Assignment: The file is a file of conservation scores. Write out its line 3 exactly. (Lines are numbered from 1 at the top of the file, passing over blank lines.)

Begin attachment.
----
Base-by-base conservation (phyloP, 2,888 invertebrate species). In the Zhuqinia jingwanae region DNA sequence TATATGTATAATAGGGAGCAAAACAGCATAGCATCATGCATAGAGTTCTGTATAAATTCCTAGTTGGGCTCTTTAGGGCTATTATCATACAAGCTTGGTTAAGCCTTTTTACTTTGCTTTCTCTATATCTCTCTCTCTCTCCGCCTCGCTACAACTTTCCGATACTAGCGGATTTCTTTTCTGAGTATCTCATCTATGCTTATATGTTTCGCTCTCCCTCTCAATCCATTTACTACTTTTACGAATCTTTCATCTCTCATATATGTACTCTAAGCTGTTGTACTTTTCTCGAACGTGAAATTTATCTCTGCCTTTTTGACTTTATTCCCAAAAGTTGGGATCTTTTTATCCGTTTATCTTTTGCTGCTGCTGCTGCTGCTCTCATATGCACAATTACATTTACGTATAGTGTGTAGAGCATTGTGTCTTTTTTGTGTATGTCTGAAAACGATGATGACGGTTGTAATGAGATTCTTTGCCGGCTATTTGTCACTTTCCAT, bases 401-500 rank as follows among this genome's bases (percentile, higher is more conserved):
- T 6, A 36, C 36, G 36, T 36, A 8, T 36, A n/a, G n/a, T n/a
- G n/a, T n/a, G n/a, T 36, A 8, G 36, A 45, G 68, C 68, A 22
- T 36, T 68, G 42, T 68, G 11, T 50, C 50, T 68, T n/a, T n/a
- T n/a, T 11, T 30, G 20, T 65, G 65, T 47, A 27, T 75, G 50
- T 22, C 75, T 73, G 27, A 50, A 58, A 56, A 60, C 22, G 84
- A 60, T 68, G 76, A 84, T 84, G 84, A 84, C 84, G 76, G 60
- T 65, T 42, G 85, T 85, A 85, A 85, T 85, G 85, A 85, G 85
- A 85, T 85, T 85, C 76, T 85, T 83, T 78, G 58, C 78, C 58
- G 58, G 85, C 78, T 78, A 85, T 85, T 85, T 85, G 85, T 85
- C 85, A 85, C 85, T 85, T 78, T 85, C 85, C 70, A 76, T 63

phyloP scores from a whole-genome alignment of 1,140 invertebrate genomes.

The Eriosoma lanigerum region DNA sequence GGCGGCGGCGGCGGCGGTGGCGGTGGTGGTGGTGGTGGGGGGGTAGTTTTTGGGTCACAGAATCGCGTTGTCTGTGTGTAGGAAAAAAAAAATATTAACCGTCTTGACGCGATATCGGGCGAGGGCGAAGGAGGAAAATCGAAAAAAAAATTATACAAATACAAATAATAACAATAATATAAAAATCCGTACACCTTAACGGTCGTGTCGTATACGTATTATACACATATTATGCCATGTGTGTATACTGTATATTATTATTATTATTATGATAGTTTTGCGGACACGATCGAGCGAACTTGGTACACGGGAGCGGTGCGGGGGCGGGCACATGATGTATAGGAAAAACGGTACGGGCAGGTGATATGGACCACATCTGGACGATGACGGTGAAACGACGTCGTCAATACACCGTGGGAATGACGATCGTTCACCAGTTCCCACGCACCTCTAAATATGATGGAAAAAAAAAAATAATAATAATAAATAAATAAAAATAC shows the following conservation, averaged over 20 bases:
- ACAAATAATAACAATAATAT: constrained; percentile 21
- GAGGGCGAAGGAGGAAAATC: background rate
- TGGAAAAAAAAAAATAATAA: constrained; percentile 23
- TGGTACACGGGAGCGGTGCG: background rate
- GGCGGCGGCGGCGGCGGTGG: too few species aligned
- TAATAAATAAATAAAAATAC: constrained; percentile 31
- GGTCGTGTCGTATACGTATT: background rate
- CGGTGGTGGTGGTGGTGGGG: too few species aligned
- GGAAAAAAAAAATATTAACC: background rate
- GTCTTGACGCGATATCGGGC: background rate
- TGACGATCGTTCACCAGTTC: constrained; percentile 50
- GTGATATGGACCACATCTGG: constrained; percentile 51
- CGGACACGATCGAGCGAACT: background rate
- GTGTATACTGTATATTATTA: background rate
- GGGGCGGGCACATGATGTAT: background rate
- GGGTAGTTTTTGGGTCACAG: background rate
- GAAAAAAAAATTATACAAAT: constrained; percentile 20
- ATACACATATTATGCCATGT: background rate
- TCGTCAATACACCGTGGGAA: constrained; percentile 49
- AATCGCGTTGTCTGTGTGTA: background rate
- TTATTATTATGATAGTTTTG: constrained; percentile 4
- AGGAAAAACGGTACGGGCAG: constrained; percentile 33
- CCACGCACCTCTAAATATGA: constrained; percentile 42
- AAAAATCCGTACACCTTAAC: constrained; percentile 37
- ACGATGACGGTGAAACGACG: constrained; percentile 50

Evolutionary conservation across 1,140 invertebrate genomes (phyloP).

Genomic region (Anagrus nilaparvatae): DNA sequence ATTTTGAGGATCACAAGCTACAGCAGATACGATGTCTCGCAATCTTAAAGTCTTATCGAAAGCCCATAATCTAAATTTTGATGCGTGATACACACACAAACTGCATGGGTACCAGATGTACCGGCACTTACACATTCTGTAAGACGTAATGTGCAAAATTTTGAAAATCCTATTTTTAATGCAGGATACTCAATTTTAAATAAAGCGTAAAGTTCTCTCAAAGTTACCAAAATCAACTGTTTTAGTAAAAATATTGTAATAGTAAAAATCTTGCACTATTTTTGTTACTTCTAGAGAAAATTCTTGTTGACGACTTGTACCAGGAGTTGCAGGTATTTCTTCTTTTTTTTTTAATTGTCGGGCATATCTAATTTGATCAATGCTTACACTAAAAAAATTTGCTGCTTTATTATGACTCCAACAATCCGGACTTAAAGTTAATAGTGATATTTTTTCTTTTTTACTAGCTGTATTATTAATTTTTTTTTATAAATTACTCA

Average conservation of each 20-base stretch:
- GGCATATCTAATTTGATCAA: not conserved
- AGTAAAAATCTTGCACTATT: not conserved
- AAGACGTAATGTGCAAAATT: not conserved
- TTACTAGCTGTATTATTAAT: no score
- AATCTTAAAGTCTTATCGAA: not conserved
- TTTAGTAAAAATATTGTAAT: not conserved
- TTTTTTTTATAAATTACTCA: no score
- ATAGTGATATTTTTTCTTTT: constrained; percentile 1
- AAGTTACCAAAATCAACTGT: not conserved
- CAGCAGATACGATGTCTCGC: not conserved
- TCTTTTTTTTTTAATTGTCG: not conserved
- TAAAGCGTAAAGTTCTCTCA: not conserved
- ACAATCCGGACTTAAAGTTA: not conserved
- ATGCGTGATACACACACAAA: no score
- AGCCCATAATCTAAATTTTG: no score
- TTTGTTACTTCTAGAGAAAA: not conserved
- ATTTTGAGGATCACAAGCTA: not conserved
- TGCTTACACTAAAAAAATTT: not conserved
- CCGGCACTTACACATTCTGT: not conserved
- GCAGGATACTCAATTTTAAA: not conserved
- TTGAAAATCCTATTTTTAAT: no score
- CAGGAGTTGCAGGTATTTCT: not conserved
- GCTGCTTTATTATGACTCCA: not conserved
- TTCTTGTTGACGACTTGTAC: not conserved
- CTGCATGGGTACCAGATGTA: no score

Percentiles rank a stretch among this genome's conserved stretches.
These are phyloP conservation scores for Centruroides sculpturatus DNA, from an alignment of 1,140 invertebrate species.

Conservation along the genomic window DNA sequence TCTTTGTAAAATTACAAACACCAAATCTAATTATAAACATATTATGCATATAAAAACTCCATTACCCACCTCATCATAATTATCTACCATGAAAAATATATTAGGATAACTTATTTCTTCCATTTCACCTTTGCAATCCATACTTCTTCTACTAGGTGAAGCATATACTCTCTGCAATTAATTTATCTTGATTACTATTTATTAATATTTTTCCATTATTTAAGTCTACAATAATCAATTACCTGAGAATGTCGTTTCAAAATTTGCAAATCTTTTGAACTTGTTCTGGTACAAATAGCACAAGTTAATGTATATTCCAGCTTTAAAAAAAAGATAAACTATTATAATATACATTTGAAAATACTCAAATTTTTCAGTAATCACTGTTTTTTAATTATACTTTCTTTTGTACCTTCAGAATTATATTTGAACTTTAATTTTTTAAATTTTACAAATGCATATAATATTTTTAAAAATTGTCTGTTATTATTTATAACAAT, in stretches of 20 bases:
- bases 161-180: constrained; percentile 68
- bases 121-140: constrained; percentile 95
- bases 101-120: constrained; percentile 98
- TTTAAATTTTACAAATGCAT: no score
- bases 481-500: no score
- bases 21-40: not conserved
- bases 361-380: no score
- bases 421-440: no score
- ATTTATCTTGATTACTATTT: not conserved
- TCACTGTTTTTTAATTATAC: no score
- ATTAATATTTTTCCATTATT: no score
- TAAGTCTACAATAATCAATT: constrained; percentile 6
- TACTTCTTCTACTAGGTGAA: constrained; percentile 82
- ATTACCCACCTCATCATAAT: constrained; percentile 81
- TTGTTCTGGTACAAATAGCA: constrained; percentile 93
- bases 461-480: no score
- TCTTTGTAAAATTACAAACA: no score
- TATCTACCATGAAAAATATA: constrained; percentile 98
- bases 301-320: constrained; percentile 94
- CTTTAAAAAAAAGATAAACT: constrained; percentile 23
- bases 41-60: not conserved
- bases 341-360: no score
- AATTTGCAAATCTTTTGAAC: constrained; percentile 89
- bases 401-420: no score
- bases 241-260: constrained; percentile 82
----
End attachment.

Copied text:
- G n/a, T n/a, G n/a, T 36, A 8, G 36, A 45, G 68, C 68, A 22